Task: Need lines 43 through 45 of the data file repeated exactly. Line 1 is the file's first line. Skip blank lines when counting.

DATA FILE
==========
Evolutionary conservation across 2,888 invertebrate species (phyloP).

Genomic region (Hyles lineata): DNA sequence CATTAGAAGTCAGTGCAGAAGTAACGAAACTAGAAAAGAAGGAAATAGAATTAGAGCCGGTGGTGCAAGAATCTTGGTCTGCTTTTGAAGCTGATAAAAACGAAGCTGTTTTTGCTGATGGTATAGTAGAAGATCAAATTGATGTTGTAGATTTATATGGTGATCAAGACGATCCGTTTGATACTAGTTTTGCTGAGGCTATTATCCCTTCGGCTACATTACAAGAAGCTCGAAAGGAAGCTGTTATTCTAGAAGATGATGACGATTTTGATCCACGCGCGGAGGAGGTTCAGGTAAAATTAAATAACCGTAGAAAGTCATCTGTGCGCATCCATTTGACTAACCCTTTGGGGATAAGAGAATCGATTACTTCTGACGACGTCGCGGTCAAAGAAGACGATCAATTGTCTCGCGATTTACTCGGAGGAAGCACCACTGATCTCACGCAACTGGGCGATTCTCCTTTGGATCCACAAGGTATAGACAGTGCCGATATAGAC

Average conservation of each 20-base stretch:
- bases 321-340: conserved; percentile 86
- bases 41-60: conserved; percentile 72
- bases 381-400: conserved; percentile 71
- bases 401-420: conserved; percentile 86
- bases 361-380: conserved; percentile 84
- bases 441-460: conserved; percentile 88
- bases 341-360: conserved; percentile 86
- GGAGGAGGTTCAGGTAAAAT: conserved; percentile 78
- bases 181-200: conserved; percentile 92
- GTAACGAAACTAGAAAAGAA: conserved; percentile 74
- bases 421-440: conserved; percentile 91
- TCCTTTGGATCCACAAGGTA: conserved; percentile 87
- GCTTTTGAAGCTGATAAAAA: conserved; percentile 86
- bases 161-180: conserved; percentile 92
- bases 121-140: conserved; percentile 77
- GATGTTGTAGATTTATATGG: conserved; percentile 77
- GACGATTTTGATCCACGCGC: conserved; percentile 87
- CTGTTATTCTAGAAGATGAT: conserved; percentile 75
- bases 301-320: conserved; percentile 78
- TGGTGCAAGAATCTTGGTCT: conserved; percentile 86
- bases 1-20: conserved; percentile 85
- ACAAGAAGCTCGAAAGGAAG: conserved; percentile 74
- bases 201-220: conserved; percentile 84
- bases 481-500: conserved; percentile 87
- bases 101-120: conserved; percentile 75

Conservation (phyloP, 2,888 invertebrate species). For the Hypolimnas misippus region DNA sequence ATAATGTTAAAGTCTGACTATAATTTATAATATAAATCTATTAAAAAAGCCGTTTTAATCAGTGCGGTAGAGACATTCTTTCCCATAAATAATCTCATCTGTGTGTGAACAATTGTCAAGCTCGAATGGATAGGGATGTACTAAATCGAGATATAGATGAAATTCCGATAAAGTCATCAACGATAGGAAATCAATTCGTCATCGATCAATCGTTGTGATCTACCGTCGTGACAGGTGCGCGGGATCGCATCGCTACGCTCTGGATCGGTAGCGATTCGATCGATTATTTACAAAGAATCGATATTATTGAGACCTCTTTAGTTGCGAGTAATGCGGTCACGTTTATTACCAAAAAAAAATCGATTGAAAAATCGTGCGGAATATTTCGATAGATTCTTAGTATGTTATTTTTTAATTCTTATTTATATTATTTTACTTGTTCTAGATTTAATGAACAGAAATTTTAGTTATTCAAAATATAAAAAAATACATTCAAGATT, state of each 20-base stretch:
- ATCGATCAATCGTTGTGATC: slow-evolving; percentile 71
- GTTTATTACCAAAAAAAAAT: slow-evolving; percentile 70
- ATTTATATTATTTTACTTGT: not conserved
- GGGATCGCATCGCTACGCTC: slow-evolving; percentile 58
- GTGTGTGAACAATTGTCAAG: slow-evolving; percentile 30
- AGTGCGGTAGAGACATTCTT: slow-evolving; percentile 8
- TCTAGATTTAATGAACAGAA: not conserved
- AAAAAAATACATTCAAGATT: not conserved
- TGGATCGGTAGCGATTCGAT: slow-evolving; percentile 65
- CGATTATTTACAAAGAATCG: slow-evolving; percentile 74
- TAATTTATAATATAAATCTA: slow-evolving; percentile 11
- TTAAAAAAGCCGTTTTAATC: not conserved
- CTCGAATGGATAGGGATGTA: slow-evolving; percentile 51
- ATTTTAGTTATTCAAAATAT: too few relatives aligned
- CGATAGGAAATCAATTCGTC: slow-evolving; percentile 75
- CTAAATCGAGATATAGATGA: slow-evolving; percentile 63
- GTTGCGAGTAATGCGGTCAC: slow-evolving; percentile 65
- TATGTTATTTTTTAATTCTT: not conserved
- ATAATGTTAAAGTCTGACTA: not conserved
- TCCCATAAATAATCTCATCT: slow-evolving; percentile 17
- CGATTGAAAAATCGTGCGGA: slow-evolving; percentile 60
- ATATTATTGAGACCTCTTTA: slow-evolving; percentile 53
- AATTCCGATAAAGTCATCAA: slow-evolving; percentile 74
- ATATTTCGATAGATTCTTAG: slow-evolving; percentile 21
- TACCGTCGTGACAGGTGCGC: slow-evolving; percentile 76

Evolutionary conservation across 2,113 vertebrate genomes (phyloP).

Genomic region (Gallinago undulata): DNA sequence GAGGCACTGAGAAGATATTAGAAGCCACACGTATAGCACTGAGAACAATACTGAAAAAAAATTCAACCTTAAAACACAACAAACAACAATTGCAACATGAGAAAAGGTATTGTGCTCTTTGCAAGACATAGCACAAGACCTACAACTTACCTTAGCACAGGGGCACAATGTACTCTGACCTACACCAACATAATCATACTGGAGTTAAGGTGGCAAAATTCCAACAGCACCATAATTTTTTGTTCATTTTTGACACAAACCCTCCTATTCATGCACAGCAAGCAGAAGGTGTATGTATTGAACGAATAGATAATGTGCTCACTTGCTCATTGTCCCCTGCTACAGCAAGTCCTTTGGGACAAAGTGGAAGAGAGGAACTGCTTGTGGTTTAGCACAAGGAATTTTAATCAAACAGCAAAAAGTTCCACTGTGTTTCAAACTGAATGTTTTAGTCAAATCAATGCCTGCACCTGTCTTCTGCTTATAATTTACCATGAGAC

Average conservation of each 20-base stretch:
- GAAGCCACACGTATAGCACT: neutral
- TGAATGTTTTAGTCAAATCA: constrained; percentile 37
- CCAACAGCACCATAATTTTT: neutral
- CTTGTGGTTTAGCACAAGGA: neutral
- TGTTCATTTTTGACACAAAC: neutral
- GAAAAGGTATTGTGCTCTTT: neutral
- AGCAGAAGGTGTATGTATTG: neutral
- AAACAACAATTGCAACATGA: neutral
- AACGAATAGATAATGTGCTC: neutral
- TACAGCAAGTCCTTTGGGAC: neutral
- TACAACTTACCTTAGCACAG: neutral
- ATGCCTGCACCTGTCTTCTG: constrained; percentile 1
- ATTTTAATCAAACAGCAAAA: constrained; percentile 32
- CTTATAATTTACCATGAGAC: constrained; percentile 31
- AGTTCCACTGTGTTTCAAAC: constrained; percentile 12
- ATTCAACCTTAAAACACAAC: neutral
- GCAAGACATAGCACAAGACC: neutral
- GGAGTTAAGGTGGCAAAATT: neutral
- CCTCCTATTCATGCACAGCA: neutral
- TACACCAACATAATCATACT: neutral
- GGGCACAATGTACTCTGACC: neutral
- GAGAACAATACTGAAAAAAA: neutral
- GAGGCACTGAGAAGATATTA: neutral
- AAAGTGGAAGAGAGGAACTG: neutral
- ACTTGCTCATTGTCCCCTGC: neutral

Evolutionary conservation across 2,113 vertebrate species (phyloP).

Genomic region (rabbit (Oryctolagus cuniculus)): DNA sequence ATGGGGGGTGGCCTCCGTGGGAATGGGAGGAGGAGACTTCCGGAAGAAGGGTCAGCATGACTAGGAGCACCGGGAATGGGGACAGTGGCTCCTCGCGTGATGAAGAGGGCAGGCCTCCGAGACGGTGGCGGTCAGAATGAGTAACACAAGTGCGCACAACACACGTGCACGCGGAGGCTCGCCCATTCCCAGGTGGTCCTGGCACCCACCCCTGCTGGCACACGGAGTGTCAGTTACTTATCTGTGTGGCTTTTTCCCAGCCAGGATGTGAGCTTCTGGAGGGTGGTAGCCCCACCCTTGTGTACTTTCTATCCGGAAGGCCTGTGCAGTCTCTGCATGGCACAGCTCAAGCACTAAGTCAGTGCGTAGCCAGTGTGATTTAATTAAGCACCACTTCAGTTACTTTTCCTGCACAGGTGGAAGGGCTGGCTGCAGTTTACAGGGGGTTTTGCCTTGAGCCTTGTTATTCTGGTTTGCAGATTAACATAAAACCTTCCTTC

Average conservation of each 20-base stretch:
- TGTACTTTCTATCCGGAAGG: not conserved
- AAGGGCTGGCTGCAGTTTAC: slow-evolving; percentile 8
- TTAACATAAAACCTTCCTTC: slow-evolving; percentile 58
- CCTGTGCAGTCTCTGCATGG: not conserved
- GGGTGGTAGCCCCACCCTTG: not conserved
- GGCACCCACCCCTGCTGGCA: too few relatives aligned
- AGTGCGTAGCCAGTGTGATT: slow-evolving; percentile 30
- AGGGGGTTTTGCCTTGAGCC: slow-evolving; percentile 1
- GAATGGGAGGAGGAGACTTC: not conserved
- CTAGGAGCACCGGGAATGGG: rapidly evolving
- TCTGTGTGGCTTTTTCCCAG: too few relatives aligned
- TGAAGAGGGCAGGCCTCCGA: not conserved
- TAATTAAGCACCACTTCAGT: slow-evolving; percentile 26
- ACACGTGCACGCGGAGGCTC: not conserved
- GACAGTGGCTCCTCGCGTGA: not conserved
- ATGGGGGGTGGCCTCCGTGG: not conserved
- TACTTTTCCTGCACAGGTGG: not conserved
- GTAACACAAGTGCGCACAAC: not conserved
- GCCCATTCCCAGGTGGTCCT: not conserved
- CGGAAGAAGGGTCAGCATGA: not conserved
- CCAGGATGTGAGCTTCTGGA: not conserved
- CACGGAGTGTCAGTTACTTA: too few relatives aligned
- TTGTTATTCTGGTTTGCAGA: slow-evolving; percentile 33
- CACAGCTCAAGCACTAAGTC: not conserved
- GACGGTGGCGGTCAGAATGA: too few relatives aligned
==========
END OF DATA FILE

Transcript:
- ATTTTAGTTATTCAAAATAT: too few relatives aligned
- CGATAGGAAATCAATTCGTC: slow-evolving; percentile 75
- CTAAATCGAGATATAGATGA: slow-evolving; percentile 63